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China Sets Up Online Platform to Regulate Gaming Firms

Chinese regulators have set up an online platform that allows the public to report on gaming companies they believe are violating restrictions on online game times for children. China introduced new rules that limit the amount of time children can spend on video games to three hours a week. China limits under-18s to playing for one hour a day – 8 p.m. to 9 p.m. – on only Fridays, Saturdays and Sundays. They can also play for an hour, at the same time, on public holidays. An earlier limit allowed 90 minutes on most days.

China’s National Press and Publication Administration set up a platform that enables holders of Chinese ID cards to report violations and furnish proof. The online platform was officially named “reporting platform for gaming companies implementation of anti-addiction regulations” and is currently in trial operations. This new rule aims to combat gaming addiction amongst children.

Teenagers are the future of our motherland. Protecting the physical and mental health of minors is related to the people’s vital interests, and relates to the cultivation of the younger generation in the era of national rejuvenation.

The online platform requires a Chinese ID and mobile phone number to make a report, with incidents grouped under three categories:

  • Whether an online game is complying with the requirements for real name registrations by all users
  • Whether an online game has implemented the new time limits for players under 18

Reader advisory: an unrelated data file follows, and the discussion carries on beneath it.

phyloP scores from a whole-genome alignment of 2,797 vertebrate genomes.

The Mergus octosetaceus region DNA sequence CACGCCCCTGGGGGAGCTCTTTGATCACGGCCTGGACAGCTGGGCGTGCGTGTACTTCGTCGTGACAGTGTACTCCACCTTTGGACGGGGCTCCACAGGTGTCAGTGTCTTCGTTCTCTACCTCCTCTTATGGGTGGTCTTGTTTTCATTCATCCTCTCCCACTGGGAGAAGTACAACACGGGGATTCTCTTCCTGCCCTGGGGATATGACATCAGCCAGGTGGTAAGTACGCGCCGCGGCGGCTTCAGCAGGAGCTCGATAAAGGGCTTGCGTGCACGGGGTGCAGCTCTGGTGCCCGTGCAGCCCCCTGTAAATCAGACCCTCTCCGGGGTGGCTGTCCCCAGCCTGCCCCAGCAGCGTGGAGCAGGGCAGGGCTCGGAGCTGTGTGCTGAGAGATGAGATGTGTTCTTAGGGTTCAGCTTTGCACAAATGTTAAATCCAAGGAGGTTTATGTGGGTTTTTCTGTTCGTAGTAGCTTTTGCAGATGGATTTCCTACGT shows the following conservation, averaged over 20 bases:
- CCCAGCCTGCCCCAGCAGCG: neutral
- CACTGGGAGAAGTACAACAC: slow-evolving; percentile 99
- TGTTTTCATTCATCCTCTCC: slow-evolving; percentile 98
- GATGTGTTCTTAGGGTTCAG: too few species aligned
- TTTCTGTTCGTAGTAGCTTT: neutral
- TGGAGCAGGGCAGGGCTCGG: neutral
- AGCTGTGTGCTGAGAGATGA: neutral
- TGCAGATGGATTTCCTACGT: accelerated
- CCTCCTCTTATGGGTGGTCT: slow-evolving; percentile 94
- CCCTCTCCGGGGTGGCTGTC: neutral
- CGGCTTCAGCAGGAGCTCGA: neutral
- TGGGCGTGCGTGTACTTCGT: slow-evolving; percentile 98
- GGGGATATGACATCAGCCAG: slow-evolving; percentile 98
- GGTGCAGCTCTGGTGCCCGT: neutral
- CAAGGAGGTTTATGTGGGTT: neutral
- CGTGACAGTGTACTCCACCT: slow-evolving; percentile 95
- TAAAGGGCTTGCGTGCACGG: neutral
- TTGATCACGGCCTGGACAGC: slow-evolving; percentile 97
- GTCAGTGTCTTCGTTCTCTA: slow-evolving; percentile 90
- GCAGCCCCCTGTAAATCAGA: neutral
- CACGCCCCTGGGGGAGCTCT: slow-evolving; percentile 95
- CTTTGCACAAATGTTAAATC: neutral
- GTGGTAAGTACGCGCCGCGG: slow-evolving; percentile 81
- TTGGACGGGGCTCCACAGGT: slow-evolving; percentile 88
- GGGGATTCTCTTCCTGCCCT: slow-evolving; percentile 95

• Whether an online game has taken steps to prevent teenagers from spending too much on in-game transactions

The regulators are also going to slow down the approvals process for new online games. The authorities ordered the enterprises and platforms to tighten examination of the contents of their games. Obscene and violent content and those breeding unhealthy tendencies, such as money-worship and effeminacy, will be removed.

Other online platforms exist in China for consumer complaints or the reporting of “illegal and harmful” activities online. But it is rare for such a site to focus on specific restrictions within an industry. Regulators say that gaming companies are responsible for enforcing these restrictions via real-name registration systems, which would enable them to limit game time for minors and the amount of money they can spend on these games.

Regulators summoned gaming firms earlier this month and urged them to safeguard children’s mental and physical health. Chinese authorities are seeking to curb influences deemed “unhealthy” for young people, including online gaming.

The campaign is part of Chinese President Xi Jinping’s push for “national rejuvenation” for a healthier, more powerful nation. The campaign expands government influence over many aspects of life, from the economy and technology to culture, education, religion and society.

China has been supporting the development of technology for children. As reported by OpenGov Asia, Rising demand for at-home study in China is opening the door for the country’s intelligent education hardware market, as sales of intelligent education products continue to heat up.

A China-based education tech giant recently launched its latest technology, which aims to help nurture students’ independent learning habits. The latest gadget leverages full-colour natural light technology and can simulate natural light at any time. Regular two-colour lamps can only adjust colour temperature.

Intelligent education products like e-dictionary pens, robots, educational tablets and smart lights are becoming increasingly popular with students in China, thanks to their use of advanced technologies like Artificial Intelligence (AI) to find solutions for the vexing problems of students. According to the Duojing Capital Research Institute, China’s intelligent education hardware market will reach 57 billion yuan ($8.7 billion) in the next two years.

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